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And the Real Culprit Behind Wal-Mart's Sales Decline Is...

Wal-Mart's flailing sales may have nothing to do with assortment or price.



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issues may have nothing to do with price or assortment, but a change in shopping patterns.

The discount behemoth's new CEO Bill Simon attempted to quell investors fears during Goldman Sachs' Global Retail Conference taking place in New York this week, regarding declines in U.S. same-store sales.

Wal-Mart attempted to attract shoppers this spring with aggressive roll backs, but according to Simon, these deep discounts did not achieve the desired results. "It drove price perception, but not sales or traffic," Simon said. The company decided to return to its motto of everyday low prices, and Simon notes that traffic has improved -- though sales still remain negative.

Wal-Mart is also in the process of returning some merchandise to its store shelves that it previously removed under its "Project Impact" initiative. The company has already put dry grocery items back on the shelves and is now working on hardware and fishing. Simon said they are "going as fast as we can" to get products consumers have demanded back into the stores.

Despite assumptions that declining sales are from Wal-Mart losing higher-end customers it won over amid the recession, Simon says the reduction of shopping trips from mid-to-low income shoppers is actually the culprit.

"We didn't see loss of customers, but the number of trips. I believe this loss of trips were because we couldn't fill our assortment," Simon said. "As we bring items back it should boost traffic."

Both of these initiatives are expected to boost sales by the holiday season, Simon said. But retail expert Craig Johnson, president of Customer Growth Partners, isn't so certain that these efforts will bear fruit.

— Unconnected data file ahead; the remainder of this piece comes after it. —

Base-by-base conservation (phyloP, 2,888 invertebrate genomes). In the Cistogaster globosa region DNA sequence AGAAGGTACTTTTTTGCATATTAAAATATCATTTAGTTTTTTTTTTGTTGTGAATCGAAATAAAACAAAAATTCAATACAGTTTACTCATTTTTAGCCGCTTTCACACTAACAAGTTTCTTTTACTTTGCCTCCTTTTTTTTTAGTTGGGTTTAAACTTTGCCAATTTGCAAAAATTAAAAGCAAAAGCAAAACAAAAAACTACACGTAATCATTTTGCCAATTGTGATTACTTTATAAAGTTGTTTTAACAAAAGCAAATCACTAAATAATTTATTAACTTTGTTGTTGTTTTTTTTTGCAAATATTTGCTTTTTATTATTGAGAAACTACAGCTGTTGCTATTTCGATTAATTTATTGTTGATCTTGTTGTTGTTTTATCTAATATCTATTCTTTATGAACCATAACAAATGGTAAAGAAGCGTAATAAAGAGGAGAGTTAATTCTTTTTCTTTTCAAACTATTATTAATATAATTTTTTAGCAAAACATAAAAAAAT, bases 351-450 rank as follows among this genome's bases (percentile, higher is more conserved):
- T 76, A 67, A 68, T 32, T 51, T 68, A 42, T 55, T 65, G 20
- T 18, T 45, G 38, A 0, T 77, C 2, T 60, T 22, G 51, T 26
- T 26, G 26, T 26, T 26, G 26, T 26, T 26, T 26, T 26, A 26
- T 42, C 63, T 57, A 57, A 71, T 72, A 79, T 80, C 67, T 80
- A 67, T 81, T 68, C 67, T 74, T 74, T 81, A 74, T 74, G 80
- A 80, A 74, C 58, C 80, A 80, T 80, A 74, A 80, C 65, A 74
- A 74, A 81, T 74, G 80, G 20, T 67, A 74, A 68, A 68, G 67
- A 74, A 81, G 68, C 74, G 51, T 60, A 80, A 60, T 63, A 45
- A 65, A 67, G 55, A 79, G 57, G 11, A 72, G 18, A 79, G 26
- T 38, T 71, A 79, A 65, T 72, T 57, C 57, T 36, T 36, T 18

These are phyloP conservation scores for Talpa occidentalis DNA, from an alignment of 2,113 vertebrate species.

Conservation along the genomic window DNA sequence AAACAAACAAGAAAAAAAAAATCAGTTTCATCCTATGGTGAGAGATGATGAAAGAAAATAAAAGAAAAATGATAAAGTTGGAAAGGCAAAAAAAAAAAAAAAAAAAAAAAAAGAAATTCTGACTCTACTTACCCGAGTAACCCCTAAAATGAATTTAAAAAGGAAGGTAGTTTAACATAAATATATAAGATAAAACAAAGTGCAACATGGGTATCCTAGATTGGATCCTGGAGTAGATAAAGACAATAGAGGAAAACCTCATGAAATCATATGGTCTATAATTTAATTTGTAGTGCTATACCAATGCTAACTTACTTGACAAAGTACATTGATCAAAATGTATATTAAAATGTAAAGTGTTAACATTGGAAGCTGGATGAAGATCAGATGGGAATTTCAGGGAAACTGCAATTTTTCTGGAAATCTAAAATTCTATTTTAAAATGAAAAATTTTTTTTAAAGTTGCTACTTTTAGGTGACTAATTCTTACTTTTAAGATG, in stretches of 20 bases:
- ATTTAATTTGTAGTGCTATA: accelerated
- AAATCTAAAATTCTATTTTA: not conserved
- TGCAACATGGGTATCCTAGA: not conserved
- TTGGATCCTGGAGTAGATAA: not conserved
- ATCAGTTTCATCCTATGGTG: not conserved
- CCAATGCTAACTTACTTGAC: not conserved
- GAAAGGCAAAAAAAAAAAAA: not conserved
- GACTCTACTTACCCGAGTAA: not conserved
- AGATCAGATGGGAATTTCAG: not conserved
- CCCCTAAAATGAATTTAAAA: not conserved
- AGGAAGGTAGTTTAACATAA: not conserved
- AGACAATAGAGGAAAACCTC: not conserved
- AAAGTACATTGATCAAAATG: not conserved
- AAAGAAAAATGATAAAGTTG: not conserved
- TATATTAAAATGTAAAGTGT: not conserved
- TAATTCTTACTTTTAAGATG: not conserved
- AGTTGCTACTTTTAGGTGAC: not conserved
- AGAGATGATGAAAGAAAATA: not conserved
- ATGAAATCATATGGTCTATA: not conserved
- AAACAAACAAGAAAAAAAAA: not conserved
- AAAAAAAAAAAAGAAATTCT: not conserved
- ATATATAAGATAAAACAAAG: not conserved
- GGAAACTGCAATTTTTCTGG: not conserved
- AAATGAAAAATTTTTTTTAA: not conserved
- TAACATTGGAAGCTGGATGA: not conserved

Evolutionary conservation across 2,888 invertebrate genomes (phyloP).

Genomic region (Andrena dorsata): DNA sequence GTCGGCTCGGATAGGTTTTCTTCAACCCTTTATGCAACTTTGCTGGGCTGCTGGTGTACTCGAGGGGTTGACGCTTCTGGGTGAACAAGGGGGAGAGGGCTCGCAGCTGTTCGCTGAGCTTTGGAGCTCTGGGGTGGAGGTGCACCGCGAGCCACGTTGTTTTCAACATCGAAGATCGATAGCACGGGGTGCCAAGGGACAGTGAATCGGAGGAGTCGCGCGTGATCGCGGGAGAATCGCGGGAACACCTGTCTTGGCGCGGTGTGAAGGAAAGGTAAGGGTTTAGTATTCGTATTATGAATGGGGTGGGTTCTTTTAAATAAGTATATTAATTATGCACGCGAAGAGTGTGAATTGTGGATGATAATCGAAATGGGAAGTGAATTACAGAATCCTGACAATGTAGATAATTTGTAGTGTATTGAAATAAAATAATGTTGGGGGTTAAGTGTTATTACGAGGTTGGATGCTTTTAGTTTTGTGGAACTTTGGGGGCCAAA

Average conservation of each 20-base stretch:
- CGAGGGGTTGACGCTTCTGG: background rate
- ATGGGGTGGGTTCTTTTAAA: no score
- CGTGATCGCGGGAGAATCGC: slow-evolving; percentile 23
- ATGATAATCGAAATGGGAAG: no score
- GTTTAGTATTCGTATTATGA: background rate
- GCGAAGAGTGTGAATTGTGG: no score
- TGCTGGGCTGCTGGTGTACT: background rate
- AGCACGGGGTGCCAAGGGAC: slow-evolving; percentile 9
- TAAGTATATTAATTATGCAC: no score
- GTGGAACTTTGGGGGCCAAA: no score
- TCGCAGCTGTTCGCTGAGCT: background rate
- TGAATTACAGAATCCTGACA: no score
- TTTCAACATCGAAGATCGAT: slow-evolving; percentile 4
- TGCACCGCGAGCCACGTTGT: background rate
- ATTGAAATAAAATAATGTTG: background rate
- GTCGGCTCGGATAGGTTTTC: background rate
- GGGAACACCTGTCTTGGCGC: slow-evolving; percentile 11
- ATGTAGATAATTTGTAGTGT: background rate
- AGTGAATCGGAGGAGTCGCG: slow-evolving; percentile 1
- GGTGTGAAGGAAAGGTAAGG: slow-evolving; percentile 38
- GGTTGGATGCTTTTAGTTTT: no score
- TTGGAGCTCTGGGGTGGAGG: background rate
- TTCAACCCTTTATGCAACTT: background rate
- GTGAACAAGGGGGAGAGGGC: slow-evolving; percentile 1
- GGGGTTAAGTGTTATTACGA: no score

"Today's consumers are opting more for shorter, quicker and more focused shopping trips -- not the 'stock-up' trips their mothers would take -- and Wal-Mart's U.S. stores are simply not designed for either the convenience or opportunistic shopping mission," Johnson said in a report. "Wal-Mart's real sales problem lies not in its 'Action Alley,' but in its anatomy -- 160,000-plus square feet stores that consumers find hard to navigate quickly or easily."

The absence of a chief merchandising officer is also raising a red flag for investors. Wal-Mart has decided to hold off on naming a new CMO after the departure of John Fleming.

Instead, the company appointed four new heads of product to adopt these responsibilities. Wal-Mart has created four core merchandising areas around general merchandise and replenishment, food, softlines, and consumables, health and wellness, as well as John Westling, Jack Sinclair, Andy Barron and Duncan MacNaughton, will head up those divisions, respectively.

But Simon said this shouldn't be a concern since the company has operated successfully at other times without a chief merchandiser.

--Written by Jeanine Poggi in New York.

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